John Baez is preparing a colloquium at the Perimeter Institute where the application of Category Theory (CT) to quantum spacetime will be discussed. This page contains links to (a few) introductory and (many) advanced papers on how the ideas of CT (and its generalization to n-categories) can be used to analyze the category of Hilbert spaces.

I’ve developed a lively interest in CT during my computer science wanderings , and even wrote an elementary introduction (geared to programmers) that you may find useful (if you’re new to the field and don’t mind digressions into computer programming).

Categories are deceptively simple: they abstract the notion of sets and their morphisms, or, if you prefer, of objects and their transformations. Thus, a category is defined as a set of objects related by arrows that are composable (in the functional sense). Composition is associative and there’s an identity arrow for each object in the category. As you can easily see, virtually any mathematical (and, by extension, physical) structure can be modeled as a category. For instance, your objects can be groups, with arrows representing group morphisms. Or you could model any discrete physical system’s evolution, by taking as objects its states and as arrows its transitions. With the latter example, we begin to see how CT relates to physics: think of arrows as *processes* or object transformations. CT somehow captures their essence: one moves from the basic category definition to an exploration of morphisms (called *functors*) between categories, and from here to constructing categories whose objects are categories, with functors as arrows. Iterate and you’re soon talking about processes consisting of processes consisting of processes consisting of… But of course that’s not all: one also studies morphisms between functors (called *natural transformations*), and obtains a very precise statement of how any object *is equivalent to the set its transformations*: objects just disappear on behalf of their relationships! This result, called Yoneda’s Lemma, is beautifully presented in Barry Mazur’s When is a thing equal to some other thing? and further explored in Brown and Porter’s Category Theory: an abstract setting for analogy and comparison (both of them being also an excellent introduction to CT). Although i’m not privy with the applications of CT to LQG and other ‘relationist’ approaches, i think that this blurring of objects in favor of their transformations are at the heart of CT’s appeal to some physicists.

Even discounting its (highly tentative) applications to physics, CT raises deep issues in pure mathematics and philosophy: for instance, this very interesting entry of the Stanford Encyclopedia of Philosophy ends its introduction with these words:

Category theory is both an interesting object of philosophical study, and a potentially powerful formal tool for philosophical investigations of concepts such as space, system, and even truth. It can be applied to the study of logical systems in which case category theory is called “categorical doctrines” at the syntactic, proof-theoretic, and semantic levels. Category theory is an alternative to set theory as a foundation for mathematics. As such, it raises many issues about mathematical ontology and epistemology. Category theory thus affords philosophers and logicians much to use and reflect upon.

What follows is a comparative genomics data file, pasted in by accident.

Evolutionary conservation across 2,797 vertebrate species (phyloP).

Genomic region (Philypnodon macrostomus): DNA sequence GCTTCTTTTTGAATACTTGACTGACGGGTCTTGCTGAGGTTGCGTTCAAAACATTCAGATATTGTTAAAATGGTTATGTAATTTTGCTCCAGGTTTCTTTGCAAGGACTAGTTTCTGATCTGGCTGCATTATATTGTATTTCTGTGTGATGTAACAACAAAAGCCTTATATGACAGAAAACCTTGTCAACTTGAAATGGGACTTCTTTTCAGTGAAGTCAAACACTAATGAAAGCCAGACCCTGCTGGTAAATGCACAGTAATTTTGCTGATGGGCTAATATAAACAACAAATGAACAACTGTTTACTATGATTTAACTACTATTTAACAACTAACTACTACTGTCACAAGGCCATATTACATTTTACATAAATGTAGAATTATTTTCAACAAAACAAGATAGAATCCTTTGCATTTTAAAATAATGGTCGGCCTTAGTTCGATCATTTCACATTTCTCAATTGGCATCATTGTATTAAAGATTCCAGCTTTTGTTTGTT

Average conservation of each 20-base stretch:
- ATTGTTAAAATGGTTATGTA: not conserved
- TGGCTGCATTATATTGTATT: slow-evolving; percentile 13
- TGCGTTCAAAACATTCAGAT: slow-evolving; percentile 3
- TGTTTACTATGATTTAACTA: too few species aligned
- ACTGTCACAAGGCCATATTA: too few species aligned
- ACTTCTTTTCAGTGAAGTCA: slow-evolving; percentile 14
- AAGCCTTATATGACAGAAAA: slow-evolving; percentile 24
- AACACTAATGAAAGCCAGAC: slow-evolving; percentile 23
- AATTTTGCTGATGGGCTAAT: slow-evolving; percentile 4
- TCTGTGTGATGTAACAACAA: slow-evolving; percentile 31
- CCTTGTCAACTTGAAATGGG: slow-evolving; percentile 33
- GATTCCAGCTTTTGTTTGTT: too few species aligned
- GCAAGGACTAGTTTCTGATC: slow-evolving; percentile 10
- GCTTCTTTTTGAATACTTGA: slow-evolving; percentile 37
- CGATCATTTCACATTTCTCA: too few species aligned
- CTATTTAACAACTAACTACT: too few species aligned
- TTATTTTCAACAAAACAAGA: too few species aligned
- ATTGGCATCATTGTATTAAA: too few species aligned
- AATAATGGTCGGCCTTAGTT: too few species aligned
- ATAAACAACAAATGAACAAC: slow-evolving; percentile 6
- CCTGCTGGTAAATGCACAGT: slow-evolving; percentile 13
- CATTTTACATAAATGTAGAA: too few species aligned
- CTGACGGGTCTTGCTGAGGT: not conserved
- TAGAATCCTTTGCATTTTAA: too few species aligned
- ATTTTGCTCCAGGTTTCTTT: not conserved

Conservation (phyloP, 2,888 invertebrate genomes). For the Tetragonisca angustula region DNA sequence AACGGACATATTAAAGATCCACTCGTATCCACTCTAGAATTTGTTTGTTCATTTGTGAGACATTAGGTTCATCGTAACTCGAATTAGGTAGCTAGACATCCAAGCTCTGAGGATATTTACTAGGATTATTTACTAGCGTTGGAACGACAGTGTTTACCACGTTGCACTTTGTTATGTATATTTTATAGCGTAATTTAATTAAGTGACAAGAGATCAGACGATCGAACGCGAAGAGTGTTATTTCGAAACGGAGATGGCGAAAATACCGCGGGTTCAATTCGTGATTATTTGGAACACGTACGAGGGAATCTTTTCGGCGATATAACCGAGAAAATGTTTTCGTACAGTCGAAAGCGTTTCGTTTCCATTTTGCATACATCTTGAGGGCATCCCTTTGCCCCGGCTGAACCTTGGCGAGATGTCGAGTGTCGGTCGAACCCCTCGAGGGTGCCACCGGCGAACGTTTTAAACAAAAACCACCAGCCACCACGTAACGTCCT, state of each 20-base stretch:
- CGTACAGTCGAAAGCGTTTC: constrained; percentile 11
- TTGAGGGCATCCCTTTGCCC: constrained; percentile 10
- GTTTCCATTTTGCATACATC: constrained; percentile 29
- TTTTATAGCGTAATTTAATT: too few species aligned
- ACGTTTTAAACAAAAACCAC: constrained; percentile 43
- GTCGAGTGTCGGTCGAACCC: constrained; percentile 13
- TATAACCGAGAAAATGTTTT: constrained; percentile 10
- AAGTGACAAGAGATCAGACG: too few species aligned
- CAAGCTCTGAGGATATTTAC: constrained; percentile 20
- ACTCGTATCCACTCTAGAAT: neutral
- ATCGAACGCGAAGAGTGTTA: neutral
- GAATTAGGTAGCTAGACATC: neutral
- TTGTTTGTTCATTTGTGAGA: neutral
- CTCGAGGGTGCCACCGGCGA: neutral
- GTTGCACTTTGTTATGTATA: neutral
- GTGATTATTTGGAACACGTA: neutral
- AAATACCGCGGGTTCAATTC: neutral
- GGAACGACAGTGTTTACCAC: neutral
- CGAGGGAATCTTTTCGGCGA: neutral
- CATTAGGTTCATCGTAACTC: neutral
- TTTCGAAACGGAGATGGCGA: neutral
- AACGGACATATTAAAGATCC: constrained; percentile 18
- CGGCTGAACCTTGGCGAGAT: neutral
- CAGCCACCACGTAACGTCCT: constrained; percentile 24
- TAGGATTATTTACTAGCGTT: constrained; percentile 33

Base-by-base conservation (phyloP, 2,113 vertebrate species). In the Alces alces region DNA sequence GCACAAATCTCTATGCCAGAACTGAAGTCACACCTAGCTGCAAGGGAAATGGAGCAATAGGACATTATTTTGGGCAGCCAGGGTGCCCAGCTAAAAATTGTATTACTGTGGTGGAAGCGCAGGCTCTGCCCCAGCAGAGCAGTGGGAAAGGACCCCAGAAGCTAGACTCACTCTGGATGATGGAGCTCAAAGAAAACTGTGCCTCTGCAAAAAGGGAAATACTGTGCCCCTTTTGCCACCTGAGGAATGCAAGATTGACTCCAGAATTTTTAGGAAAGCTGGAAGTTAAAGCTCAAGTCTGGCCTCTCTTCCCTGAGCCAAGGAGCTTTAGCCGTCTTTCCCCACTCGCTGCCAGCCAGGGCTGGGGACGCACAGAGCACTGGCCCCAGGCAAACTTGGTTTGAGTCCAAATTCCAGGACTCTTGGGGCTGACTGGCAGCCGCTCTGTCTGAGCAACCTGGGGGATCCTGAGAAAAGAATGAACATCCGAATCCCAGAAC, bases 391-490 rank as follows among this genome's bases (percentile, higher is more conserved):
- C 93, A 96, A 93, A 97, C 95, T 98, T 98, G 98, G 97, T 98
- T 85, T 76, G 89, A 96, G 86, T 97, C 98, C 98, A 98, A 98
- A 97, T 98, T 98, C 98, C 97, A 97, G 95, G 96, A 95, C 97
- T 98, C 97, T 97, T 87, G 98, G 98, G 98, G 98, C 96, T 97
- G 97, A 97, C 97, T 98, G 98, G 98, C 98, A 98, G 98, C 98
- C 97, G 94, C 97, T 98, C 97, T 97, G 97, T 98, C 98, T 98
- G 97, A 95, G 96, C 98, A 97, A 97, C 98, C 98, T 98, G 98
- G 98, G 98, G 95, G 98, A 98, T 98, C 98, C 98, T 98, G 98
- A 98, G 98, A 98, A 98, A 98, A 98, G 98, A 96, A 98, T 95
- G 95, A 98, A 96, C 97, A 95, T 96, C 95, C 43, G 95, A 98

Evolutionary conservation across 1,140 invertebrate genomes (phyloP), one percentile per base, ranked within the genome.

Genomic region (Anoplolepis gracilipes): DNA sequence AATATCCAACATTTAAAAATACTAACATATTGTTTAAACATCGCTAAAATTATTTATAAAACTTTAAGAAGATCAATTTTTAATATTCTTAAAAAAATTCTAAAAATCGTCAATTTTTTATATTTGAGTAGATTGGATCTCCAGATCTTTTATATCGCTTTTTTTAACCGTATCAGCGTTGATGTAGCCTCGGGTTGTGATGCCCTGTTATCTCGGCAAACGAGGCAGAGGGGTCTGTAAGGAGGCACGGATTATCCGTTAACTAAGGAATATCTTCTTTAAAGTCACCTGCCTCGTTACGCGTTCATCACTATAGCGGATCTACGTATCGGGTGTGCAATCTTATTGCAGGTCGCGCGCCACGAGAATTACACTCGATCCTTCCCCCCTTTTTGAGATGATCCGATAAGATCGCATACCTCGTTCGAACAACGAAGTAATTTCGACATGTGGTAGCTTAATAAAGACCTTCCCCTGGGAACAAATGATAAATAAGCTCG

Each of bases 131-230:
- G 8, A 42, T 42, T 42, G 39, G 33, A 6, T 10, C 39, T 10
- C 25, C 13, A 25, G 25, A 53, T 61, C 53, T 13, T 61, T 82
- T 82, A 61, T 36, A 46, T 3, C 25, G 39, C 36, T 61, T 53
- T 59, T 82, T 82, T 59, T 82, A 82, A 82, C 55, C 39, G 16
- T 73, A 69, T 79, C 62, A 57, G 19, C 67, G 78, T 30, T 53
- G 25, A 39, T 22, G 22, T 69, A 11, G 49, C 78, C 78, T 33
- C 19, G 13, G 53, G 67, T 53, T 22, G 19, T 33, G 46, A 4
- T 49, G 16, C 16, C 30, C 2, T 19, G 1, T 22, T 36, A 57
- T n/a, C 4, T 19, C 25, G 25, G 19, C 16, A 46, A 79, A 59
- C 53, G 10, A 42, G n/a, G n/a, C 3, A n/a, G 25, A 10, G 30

All that said, i’m a bit skeptical on the usefulness of CT as a means of synthesizing new laws. For what i’ve seen, it is very powerful for analyzing and discovering properties of already known structures, but i have yet to find a convincing case where it is used to reveal brand new laws. For instance, CT is used in Axiomatic QFT to formalize the theory axioms (see, e.g., Buchholz’s Algebraic quantum field theory: a status report or any other of the review papers on Local Quantum Physics), but it’s not clear to me whether CT is, in this context, more than a convenient mathematical language. Let me, however, rush to say that i’m by no means an expert, and that reading Baez’s writings above may well change my mind!

At any rate, i *do* like Category Theory, if only for its mathematical beauty, and i think it’s very worthwhile spending a little time learning a bit about it if you are interested in mathematical physics (see here for more of my recommended readings).

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**Update**: Over at A Neighborhood of Infinity, there’s a discussion about “two kinds of maths” (namely, structural and content-providing) which somehow coincides with my half-baked feelings about CT (and, as a bonus, provides a link to yet another proof of Yoneda’s lemma):

Most branches of mathematics have a mixture of the two types of theorem. Typically the structure theorems are used as a tool to discover content. In some sense the content is the end and the structure is the means. But category theory seems different in this regard – it seems to be mainly about structure. Every time I read category theory I see ever more ingenious and abstract tools but I don’t really see what I think of as content. What’s hard in category theory is getting your head around the definitions and often the theorems are trivial consequences of these. For example consider the Yoneda lemma as described here. This is a pretty challenging result for beginning category theorists. And yet these notes say: “once you have thoroughly understood the statement, you should find the proof straightforward”. This exactly fits with what I’m getting at: the theorem is an immediate consequence of the definitions and the proof essentially shows that the machinery does what you’d expect it to do.

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